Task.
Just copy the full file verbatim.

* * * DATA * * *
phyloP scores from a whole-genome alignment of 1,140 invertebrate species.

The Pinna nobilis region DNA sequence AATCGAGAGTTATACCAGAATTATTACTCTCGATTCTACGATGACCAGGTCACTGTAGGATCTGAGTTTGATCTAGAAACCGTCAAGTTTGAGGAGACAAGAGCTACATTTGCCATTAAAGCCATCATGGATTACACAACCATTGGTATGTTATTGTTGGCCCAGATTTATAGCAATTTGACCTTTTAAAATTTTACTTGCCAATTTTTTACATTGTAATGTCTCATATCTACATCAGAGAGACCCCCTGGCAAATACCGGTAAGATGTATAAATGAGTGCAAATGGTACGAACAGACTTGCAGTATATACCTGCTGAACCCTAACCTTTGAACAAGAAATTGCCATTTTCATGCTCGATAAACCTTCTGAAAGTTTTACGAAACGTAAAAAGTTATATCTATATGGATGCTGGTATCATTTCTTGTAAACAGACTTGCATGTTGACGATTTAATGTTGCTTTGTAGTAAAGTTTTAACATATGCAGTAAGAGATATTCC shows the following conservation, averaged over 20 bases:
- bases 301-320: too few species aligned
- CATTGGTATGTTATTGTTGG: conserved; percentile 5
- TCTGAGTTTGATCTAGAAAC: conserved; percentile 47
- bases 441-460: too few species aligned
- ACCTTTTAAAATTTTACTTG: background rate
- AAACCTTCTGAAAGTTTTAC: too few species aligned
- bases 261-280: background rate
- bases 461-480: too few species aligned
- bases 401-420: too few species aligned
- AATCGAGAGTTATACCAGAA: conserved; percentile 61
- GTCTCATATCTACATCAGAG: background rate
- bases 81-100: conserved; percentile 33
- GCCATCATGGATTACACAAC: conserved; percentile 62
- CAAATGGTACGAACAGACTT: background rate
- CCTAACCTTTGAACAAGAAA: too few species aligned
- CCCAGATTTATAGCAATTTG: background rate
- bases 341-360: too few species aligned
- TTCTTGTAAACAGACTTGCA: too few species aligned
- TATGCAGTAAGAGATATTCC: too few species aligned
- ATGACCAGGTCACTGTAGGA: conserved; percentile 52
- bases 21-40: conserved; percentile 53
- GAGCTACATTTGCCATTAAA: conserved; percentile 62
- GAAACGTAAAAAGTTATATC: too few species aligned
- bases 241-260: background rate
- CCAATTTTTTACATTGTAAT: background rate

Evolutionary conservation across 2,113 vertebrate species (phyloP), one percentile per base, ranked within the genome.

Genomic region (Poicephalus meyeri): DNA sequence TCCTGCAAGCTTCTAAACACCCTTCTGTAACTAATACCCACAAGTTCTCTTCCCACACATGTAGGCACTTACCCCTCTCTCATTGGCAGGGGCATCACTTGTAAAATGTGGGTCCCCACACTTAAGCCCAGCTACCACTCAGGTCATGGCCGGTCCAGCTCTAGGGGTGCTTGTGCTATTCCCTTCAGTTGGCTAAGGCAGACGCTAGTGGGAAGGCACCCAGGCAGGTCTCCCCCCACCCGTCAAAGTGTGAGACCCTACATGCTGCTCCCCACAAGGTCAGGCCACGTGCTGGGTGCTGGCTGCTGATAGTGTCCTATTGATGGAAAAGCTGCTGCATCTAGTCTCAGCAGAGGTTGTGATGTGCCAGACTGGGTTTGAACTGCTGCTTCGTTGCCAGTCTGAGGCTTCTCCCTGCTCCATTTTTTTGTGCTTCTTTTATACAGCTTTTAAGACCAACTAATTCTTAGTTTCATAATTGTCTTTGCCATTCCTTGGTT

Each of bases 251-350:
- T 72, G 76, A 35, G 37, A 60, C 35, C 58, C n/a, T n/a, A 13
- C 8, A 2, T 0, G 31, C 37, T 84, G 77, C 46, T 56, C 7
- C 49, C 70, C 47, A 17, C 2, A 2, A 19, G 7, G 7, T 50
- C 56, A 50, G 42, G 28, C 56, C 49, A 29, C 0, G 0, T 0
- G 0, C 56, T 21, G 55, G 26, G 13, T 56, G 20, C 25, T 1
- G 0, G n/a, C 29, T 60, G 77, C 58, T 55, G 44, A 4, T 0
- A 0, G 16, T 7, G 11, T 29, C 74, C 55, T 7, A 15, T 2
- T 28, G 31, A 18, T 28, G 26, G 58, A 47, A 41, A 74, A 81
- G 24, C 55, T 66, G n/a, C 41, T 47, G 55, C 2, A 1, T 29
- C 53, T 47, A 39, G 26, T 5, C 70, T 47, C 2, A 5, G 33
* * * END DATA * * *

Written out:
phyloP scores from a whole-genome alignment of 1,140 invertebrate species.

The Pinna nobilis region DNA sequence AATCGAGAGTTATACCAGAATTATTACTCTCGATTCTACGATGACCAGGTCACTGTAGGATCTGAGTTTGATCTAGAAACCGTCAAGTTTGAGGAGACAAGAGCTACATTTGCCATTAAAGCCATCATGGATTACACAACCATTGGTATGTTATTGTTGGCCCAGATTTATAGCAATTTGACCTTTTAAAATTTTACTTGCCAATTTTTTACATTGTAATGTCTCATATCTACATCAGAGAGACCCCCTGGCAAATACCGGTAAGATGTATAAATGAGTGCAAATGGTACGAACAGACTTGCAGTATATACCTGCTGAACCCTAACCTTTGAACAAGAAATTGCCATTTTCATGCTCGATAAACCTTCTGAAAGTTTTACGAAACGTAAAAAGTTATATCTATATGGATGCTGGTATCATTTCTTGTAAACAGACTTGCATGTTGACGATTTAATGTTGCTTTGTAGTAAAGTTTTAACATATGCAGTAAGAGATATTCC shows the following conservation, averaged over 20 bases:
- bases 301-320: too few species aligned
- CATTGGTATGTTATTGTTGG: conserved; percentile 5
- TCTGAGTTTGATCTAGAAAC: conserved; percentile 47
- bases 441-460: too few species aligned
- ACCTTTTAAAATTTTACTTG: background rate
- AAACCTTCTGAAAGTTTTAC: too few species aligned
- bases 261-280: background rate
- bases 461-480: too few species aligned
- bases 401-420: too few species aligned
- AATCGAGAGTTATACCAGAA: conserved; percentile 61
- GTCTCATATCTACATCAGAG: background rate
- bases 81-100: conserved; percentile 33
- GCCATCATGGATTACACAAC: conserved; percentile 62
- CAAATGGTACGAACAGACTT: background rate
- CCTAACCTTTGAACAAGAAA: too few species aligned
- CCCAGATTTATAGCAATTTG: background rate
- bases 341-360: too few species aligned
- TTCTTGTAAACAGACTTGCA: too few species aligned
- TATGCAGTAAGAGATATTCC: too few species aligned
- ATGACCAGGTCACTGTAGGA: conserved; percentile 52
- bases 21-40: conserved; percentile 53
- GAGCTACATTTGCCATTAAA: conserved; percentile 62
- GAAACGTAAAAAGTTATATC: too few species aligned
- bases 241-260: background rate
- CCAATTTTTTACATTGTAAT: background rate

Evolutionary conservation across 2,113 vertebrate species (phyloP), one percentile per base, ranked within the genome.

Genomic region (Poicephalus meyeri): DNA sequence TCCTGCAAGCTTCTAAACACCCTTCTGTAACTAATACCCACAAGTTCTCTTCCCACACATGTAGGCACTTACCCCTCTCTCATTGGCAGGGGCATCACTTGTAAAATGTGGGTCCCCACACTTAAGCCCAGCTACCACTCAGGTCATGGCCGGTCCAGCTCTAGGGGTGCTTGTGCTATTCCCTTCAGTTGGCTAAGGCAGACGCTAGTGGGAAGGCACCCAGGCAGGTCTCCCCCCACCCGTCAAAGTGTGAGACCCTACATGCTGCTCCCCACAAGGTCAGGCCACGTGCTGGGTGCTGGCTGCTGATAGTGTCCTATTGATGGAAAAGCTGCTGCATCTAGTCTCAGCAGAGGTTGTGATGTGCCAGACTGGGTTTGAACTGCTGCTTCGTTGCCAGTCTGAGGCTTCTCCCTGCTCCATTTTTTTGTGCTTCTTTTATACAGCTTTTAAGACCAACTAATTCTTAGTTTCATAATTGTCTTTGCCATTCCTTGGTT

Each of bases 251-350:
- T 72, G 76, A 35, G 37, A 60, C 35, C 58, C n/a, T n/a, A 13
- C 8, A 2, T 0, G 31, C 37, T 84, G 77, C 46, T 56, C 7
- C 49, C 70, C 47, A 17, C 2, A 2, A 19, G 7, G 7, T 50
- C 56, A 50, G 42, G 28, C 56, C 49, A 29, C 0, G 0, T 0
- G 0, C 56, T 21, G 55, G 26, G 13, T 56, G 20, C 25, T 1
- G 0, G n/a, C 29, T 60, G 77, C 58, T 55, G 44, A 4, T 0
- A 0, G 16, T 7, G 11, T 29, C 74, C 55, T 7, A 15, T 2
- T 28, G 31, A 18, T 28, G 26, G 58, A 47, A 41, A 74, A 81
- G 24, C 55, T 66, G n/a, C 41, T 47, G 55, C 2, A 1, T 29
- C 53, T 47, A 39, G 26, T 5, C 70, T 47, C 2, A 5, G 33